I like your point about the AH casualties being presented by different criteria : we hear of 800,000 casualties in the Carpathians, for example, in a few months in early 1915. The majority of these were not men killed, wounded or captured in battle, but men evacuated sick or with frostbite. It makes a huge difference, but it is ignored.
[/quote]

Thank you for this example.

The count of 800,000 is just an estimate made by the official history "Österreich-Ungarns letzter Krieg",
but at a closer look on how it is made, up, one might see the difference:

out of 793,000 men casualties during that period, 435,000 were recorded as sick. The ratio of sick to wounded for 1915 is almost 1 to 1, so we can say that around 220,000 of those were in the "sick category".
The other interesting thing are the 55,000 "Kranke und verstrobene des Erhaltungsapparates" (sick and dead of the supply/ back area forces).
I am not quite sure wether e.g. the casualties for the battle of Verdun include men of this kind, Nevertheless, we can see that most of became casualty due to non-combat causes.

At this point, on arrives at the number of 518,000 men for the period of January to April (average of 130,000 per month) for the whole Austro-Hungarian part of the Eastern front. Quite a difference.

Furthermore, the 120,000 Prisoners from the fortress Przemysl, included in the above figure, are of course casualties in military terms.
But, as Conrad's Carpathian offensives were much criticized, we can now see that "just" the offensives of January to April, did cost 400,000 men at all.

This might throw a different light on the Carpathian Winter offensives.

[quote]
Just a few stray observations on a very complex topic. It is amazing that the German Army kept fighting as long as it did, given the hunger at the units and at home, the suffering of families home, the losses, etc.; but the A-H army, much of it lacking the incredibly strong German social glue, unwound to a halt far earlier in the war, to generalize horribly.
[quote]

And we should not forget that, though this is of course disputed, both armies at the end of 1918 had still enough soldiers and equipment to fight through the winter. The hundreds of thousands of Austrian POW in the battle of Vittorio Veneto were to a great share captured after armistice, and i personally think that the collapse of the Central Powers really did occur in the interior.

The people of Austria, Hungary and Germany had suffered enough, but still there armies were, to a certain kind, able to protect them after all.

#5 PJA

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Posted 15 June 2011 - 08:19 AM

[quote name='SMSKaiser' timestamp='1308118217' post='1604225']
I am not quite sure wether e.g. the casualties for the battle of Verdun include men of this kind, Nevertheless, we can see that most of became casualty due to non-combat causes.

No doubt here, sir, the approximately 350,000 German casualties recorded at Verdun allude to combat losses only : killed in action, wounded in action, and missing in action. Those evacuated sick were recorded as a separate category.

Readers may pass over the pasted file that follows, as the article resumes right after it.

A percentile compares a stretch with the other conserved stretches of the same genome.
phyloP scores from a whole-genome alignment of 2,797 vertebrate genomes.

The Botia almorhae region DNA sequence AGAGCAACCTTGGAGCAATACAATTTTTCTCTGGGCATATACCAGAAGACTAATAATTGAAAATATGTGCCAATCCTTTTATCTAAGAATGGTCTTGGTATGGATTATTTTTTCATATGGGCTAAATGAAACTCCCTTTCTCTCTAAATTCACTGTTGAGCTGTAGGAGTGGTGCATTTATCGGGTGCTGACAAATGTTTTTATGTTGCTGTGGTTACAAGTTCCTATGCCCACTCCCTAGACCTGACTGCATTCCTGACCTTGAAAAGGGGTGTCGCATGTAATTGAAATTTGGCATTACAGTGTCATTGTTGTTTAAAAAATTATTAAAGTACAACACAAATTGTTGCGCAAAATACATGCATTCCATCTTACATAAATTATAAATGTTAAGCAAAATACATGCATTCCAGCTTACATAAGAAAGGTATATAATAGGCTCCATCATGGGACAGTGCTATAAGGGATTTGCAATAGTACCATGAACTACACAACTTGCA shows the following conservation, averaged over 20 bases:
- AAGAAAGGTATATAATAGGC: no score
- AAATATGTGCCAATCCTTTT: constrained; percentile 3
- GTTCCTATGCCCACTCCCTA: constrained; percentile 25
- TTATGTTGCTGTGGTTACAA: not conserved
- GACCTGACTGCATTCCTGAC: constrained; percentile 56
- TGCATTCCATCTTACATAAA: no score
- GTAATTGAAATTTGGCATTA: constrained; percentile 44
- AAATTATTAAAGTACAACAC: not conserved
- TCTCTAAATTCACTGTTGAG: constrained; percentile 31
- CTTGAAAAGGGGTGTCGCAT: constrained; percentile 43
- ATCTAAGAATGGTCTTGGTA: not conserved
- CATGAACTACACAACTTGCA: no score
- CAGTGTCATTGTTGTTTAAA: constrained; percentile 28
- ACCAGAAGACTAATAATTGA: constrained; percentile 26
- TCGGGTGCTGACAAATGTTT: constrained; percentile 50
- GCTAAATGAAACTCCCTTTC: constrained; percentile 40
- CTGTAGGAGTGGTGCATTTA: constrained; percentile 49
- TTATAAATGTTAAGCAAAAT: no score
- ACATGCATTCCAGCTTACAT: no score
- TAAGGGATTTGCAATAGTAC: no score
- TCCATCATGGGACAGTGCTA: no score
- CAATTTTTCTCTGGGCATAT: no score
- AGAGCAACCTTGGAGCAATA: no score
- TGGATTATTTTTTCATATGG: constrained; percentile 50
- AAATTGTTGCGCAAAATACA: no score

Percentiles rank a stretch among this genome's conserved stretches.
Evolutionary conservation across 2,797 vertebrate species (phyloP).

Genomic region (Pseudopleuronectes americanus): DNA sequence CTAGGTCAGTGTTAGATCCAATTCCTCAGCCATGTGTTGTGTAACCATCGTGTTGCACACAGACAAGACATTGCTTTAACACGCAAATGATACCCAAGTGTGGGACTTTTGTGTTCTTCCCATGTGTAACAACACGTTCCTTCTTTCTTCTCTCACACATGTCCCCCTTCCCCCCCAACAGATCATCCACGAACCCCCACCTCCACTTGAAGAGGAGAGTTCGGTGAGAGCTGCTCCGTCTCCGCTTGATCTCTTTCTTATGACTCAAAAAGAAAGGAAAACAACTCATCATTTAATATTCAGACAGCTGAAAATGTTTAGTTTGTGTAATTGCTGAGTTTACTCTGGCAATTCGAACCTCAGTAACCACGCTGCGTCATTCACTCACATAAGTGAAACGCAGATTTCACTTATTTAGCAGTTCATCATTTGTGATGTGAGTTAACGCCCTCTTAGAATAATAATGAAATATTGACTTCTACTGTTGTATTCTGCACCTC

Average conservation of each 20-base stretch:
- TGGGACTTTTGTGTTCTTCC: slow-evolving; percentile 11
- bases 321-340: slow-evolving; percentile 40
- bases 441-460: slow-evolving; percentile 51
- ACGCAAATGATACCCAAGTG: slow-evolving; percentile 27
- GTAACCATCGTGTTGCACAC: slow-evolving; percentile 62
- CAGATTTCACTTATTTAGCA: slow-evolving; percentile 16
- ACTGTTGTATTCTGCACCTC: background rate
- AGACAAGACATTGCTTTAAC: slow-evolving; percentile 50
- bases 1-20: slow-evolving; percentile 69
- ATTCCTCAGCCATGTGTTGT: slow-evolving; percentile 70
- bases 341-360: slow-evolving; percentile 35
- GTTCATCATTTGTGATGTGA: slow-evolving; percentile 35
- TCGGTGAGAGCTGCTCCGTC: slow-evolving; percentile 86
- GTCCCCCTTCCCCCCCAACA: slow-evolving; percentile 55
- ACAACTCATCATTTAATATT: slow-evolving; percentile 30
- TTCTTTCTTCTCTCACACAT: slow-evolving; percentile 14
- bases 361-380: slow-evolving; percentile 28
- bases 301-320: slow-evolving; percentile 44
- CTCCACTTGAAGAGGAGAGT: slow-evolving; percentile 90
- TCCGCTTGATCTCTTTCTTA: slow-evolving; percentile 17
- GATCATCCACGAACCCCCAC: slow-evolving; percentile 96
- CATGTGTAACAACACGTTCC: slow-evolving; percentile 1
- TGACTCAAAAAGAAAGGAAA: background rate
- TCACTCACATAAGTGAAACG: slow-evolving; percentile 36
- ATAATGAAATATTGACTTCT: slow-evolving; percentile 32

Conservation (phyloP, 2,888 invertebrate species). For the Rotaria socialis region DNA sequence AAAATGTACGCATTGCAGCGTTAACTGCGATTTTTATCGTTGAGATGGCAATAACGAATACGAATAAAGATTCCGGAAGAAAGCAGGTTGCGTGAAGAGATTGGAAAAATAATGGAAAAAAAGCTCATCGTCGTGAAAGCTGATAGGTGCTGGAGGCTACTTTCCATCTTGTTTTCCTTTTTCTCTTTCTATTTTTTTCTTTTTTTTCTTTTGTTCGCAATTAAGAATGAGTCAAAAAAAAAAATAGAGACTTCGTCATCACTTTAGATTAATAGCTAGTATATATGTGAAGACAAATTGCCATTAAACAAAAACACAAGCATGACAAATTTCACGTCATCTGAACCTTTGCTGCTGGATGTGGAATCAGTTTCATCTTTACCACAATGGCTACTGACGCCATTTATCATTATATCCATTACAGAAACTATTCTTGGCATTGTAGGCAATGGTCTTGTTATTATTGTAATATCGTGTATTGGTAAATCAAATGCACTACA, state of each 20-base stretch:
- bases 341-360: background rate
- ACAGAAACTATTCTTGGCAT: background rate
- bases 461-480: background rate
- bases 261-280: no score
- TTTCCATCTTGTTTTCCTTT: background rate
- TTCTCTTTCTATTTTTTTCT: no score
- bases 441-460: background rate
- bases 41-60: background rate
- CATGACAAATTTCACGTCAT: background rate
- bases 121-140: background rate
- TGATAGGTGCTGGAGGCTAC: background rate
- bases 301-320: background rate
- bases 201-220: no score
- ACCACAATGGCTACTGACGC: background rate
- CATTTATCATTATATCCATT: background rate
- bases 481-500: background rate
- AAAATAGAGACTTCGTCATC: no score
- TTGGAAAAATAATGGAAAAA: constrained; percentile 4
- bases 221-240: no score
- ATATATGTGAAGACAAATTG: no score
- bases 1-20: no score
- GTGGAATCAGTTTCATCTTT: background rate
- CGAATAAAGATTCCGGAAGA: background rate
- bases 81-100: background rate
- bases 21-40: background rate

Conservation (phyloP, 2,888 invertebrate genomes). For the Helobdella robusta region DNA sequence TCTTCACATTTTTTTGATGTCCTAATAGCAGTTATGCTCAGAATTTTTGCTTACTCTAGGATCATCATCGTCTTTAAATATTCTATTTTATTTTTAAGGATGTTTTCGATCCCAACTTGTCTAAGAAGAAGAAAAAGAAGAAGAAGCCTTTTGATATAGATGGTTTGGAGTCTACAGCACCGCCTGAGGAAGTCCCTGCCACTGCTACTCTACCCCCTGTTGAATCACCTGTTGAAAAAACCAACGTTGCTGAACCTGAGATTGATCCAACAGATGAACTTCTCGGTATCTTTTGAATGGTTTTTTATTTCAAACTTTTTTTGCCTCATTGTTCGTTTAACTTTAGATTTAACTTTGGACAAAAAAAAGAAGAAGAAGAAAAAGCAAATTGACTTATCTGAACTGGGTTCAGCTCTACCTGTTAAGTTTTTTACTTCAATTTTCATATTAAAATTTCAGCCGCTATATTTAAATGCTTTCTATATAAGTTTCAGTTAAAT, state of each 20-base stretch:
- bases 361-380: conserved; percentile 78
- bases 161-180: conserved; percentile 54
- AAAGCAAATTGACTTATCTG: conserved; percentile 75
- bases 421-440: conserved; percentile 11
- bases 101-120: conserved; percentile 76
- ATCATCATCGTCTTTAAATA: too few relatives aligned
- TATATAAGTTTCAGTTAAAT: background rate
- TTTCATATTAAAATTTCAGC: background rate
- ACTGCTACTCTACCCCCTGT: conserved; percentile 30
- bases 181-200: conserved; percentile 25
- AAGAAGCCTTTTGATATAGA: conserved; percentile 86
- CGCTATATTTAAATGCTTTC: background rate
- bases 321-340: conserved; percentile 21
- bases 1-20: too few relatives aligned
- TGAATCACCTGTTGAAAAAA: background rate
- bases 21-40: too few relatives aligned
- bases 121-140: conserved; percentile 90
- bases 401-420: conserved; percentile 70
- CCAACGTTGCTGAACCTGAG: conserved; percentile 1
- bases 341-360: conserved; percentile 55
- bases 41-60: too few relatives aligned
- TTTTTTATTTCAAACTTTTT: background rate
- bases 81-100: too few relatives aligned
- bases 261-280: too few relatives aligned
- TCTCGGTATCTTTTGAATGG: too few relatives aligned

AH combat loses were very heavy, especially in the first twelve months of war. From what I can discern in very incomplete and contradictory figures, the total number of AH soldiers who actually died in combat equated, very roughly, to half the total of Germans. That is for all fronts. I've reached a very tentative conclusion that about 900,000 AH soldiers were killed in battle, and more than half a million died from contagion, squalor, hardship and other hazards of war, mainly as POWs. The Germans seem to have lost about 1.8m and 0.25 million respectively.

The Russians took ten times as many Austrian prisoners as they did German.

The Austrians themselves claimed to have captured just under one million Russians, compared with about a million and a half who were counted in German captivity.

One has to say that, considering the immense difficulties that the AH Empire had to contend with, the effort made was remarkable.

Perhaps the best indicator of what Austrian soldiers could achieve was apparent on the Italian Front, where a steadfastness was maintained in fighting of terrible intensity.

I visited an AH military cemetery in Verona, with thousands of dead soldiers from 1915-18, and I was moved by the sight of so many Teutonic names intermixed with Slavic ones. It brought home to me how diffcult it must have been to command such a mixture of men, let alone imbue them with a common purpose. Clearly this was much more easy to do in a war against the Italians, which did not entail Slav fighting fellow Slav.

Phil (PJA)

#6 PJA

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Posted 15 June 2011 - 08:48 AM

Following on from my post above, I wish to suggest that the Italians themselves have had the combat performance of their army impugned by casualty statistics that have been improperly presented. For example, take Mark Thompson's reference to the Tenth Battle of the Isonzo, in early summer 1917. In his excellent book THE WHITE WAR, page 254, he writes :

After three weeks, the Italians had taken more than 150,000 casualties, including 36,000 killed. The Austrians had only 7,300 killed.

The Austrian killed allude only to those confirmed killed in action, and do not include a comparable number of missing who were dead, or wounded who died from wounds. The Italian killed allow for these categories. The reader gains the impression that five Italians were killed for every Austrian, whereas the real ratio was probably more like two to one. A statistical detail, perhaps, but a statement that presents a very distorted perception.

Phil (PJA)

#7 marsyao

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Posted 16 June 2011 - 12:51 AM